Singapore scientists harness shadows to generate power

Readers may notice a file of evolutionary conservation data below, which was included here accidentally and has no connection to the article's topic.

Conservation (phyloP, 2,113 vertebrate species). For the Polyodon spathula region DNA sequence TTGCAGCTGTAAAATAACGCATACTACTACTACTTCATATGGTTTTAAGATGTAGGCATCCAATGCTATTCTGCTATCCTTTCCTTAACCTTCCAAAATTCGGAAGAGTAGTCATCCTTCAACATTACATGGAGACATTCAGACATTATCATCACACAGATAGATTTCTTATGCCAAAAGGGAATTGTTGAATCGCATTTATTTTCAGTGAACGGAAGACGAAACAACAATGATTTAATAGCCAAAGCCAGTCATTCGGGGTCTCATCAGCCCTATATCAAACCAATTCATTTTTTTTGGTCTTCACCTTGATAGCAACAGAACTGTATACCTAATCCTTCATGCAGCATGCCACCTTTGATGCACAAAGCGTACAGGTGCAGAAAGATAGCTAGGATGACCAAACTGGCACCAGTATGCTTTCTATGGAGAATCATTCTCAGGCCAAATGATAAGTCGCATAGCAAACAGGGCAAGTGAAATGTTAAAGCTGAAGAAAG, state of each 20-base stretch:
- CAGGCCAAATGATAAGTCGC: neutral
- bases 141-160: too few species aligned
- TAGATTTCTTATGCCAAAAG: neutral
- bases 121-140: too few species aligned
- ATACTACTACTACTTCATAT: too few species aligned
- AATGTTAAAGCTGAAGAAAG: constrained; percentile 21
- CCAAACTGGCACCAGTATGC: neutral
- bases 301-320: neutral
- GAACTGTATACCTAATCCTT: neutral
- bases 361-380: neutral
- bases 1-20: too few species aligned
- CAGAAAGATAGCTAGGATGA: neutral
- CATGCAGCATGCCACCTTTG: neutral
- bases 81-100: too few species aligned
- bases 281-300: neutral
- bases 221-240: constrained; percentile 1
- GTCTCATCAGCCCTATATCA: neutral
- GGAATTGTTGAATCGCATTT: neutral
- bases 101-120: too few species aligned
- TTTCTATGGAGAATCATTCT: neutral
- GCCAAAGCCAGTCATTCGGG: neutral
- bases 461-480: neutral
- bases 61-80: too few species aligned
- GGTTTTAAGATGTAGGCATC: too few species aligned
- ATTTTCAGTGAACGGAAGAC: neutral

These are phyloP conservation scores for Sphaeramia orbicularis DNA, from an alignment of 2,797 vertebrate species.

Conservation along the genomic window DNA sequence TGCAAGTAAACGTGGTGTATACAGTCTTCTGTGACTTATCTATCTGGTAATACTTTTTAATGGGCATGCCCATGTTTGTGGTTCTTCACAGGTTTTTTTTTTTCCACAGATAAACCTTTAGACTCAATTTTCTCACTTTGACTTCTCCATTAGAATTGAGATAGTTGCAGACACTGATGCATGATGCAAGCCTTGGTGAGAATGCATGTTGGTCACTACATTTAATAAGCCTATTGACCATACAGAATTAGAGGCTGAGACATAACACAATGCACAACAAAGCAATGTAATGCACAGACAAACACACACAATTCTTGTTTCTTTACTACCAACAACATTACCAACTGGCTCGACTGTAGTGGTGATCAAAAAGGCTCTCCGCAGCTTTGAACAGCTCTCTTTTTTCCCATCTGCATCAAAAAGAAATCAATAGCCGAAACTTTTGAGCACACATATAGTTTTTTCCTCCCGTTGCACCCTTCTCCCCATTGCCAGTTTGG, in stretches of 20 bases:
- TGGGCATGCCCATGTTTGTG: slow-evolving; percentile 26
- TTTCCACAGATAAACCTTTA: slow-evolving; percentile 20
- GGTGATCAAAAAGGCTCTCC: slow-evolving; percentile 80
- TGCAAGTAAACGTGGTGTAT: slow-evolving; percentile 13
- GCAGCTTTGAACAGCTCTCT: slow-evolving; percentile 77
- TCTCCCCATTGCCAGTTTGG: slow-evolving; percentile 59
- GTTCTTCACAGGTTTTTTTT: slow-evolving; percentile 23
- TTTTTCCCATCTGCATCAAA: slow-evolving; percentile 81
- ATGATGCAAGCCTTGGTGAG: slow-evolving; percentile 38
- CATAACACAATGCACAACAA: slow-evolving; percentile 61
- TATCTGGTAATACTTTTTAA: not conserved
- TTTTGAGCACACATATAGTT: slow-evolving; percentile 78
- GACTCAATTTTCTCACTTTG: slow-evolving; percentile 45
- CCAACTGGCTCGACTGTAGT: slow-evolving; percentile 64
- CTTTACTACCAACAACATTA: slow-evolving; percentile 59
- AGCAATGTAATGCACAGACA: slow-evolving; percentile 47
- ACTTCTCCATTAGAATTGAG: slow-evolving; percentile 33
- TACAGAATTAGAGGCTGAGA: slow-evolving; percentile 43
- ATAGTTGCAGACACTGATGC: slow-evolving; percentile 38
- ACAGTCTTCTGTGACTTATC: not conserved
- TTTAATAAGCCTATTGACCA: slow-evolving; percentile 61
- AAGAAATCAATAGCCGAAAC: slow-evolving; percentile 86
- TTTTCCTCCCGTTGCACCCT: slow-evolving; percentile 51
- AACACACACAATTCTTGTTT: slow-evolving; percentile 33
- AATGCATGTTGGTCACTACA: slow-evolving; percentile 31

SINGAPORE (Reuters) – Scientists in Singapore are hoping to perfect a new method of power generation driven largely by shadows, with the hope that it could one day help highly urbanised cities power themselves. The shadow-effect energy generator (SEG) being developed by the National University of Singapore has the potential to harness power like solar cells, but without needing open spaces with uninterrupted light. To work effectively, the SEG requires both light and dark and, like solar panels, relies on light to shine on silicon to energise electrons. It can be placed in those areas to harvest obstructed light,” said research team leader Dr Swee Ching Tan. So the device might come in handy in places like very densely populated cities, where skyscrapers are everywhere, where shadows are always persistent,” Tan said.

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